Dr Vojdani has suggested that in addition to the gut-immune related mechanisms of molecular mimicry, environmental toxins, especially heavy metals, BPA and organic solvents,  act not only has foreign invaders stimulating the immune system but also stimulate the immune system by causing tissue damage directly and thereby presenting damaged or transformed tissue to the immune system as foreign. Environmental toxins do not require a leaky gut to enter our bodies. Many are absorbed through our lungs and skin, and many are directly absorbed through our guts even in the absence of a “Leaky gut”. Heavy metals including mercury, lead and cadmium do not require a leaky gut for intestinal absorption, nor do pesticides, herbicides or hormones administered to the animal we consume. They wreak havoc not only by directly damaging our organs but also by altering our immune system.

Dr Noel Rose, Director of Center for Autoimmune Research (John’s Hopkin’s University) and Dr. Ahmet Hoke, Director, Division of Neuomuscular Disease (John’s Hopkins NIMH Center) opine that our rising rates of auto-immune disease are the result of our “unsuccessful adaptation to new environmental agents”. (See Forward written in Last Best Cure | Donna Jackson Nakazawa.)

The  Government Accountability Office (GAO) is the Federal Government’s internal watchdog agency. A GAO report ( U.S. GAO – Environmental Justice: EPA Needs to Take Additional Actions to Help Ensure Effective Implementation) revealed that 85% of the new chemicals introduced into our environment are not accessed for safety. The  Environmental Protection Agency receives 90 days notice prior to the introduction of new chemicals (industrial, agricultural, etc). Industry does not have the burden of proof relative to safety. Instead, the EPA must determine, within 90 days, if a new chemical is “safe”. Shouldn’t it be the other way around?

Beyond that issue we have the problem of multiple  low grade simultaneous exposures. If a given level of toxin is “safe” based on short term studies of animals or humans, how do we know that a combination of hundreds or thousands of toxins over many years are “safe”. Likewise, if  air concentrations or water concentrations of a single toxin are deemed “safe” how can we possible test the combined effects of hundreds and thousands of environmental toxins in our air, water, soil and food?

The EPA, created under the Nixon administration, was decimated during the Bush administration when budget cuts resulted in the loss of > 50% of it’s senior scientists. With that executive action most of the EPA’s institutional memory was lost and along with it many of the already limited safeguards we had in place.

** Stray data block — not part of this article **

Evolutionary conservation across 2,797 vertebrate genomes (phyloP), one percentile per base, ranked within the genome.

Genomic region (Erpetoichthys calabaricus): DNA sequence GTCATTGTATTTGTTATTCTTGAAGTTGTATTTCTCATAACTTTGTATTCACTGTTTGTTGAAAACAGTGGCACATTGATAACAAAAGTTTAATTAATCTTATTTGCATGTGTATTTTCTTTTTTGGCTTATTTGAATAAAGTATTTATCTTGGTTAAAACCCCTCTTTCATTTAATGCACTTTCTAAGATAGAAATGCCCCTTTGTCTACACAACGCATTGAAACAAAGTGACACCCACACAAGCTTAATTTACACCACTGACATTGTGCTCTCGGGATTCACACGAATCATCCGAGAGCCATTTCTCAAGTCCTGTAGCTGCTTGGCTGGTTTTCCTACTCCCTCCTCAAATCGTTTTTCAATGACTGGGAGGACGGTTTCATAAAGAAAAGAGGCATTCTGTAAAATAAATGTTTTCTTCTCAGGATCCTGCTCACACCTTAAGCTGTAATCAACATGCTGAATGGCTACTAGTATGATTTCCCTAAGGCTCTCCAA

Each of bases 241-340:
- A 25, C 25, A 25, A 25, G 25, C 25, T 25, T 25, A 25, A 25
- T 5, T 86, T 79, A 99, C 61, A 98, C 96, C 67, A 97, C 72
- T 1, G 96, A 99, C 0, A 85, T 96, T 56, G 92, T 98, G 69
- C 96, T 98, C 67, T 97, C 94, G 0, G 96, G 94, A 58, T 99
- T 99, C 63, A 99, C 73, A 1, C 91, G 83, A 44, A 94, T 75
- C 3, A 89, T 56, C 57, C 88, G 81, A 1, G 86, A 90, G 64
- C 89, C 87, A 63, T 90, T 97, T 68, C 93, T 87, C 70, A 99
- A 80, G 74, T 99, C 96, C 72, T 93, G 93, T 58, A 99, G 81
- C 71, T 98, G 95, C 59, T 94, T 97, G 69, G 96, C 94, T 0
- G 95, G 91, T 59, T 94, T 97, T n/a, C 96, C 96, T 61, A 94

The concept of “eating clean” minimizes exposure to the potentially harmful effects of anti-nutrients  and immune stimulants (harmful plant lectins and saponins, excess phytic acid, excess omega 6 fatty acids) and more importantly encourages the consumption of nutrient dense foods (lots of colorful vegetables, grass fed meats, wild seafood). But “eating clean” also requires avoiding environmental toxins, including pesticides and herbicides.

To achieve that goal within a budget you can consult the EWG’s lists of foods that have the most and the least amount/variety of pesticides/herbicides. These lists are called the “dirty dozen” and the “clean fifteen”.

To avoid heavy metal exposure (especially mercury) eat seafood that is low on the food chain (less opportunity to accumulate mercury in their tissue). Many people do not realize that most of the mercury in our seafood comes from burning coal. Multiple heavy metals are present in coal. When coal is burned to generate electricity the heavy metals are released into the air and are then washed into our rivers, streams, lakes and oceans where they can accumulate in fish. As the heavy metals work up the food chain they accumulate in tissues. The best/safeest sources of healthy omega three fats are in smaller cold water fish (sardines, anchovies, small mackeral, salmon, trout). And do not forget oysters, scallops,  mussels,  and clams which may have less amounts of omega 3 fats but are safe with respect to heavy metals being low down on the food chain.

The concept of “living clean” involves more than being selective about food and cooking techniques. It involves avoiding exposure to toxic chemicals which can be found in our water (drinking and bathing), air, soil, clothing, furniture, make-up, deodorant, toothpaste and household cleaners. You can learn about these exposures at the EWG’s website. Consumer Guides | Environmental Working Group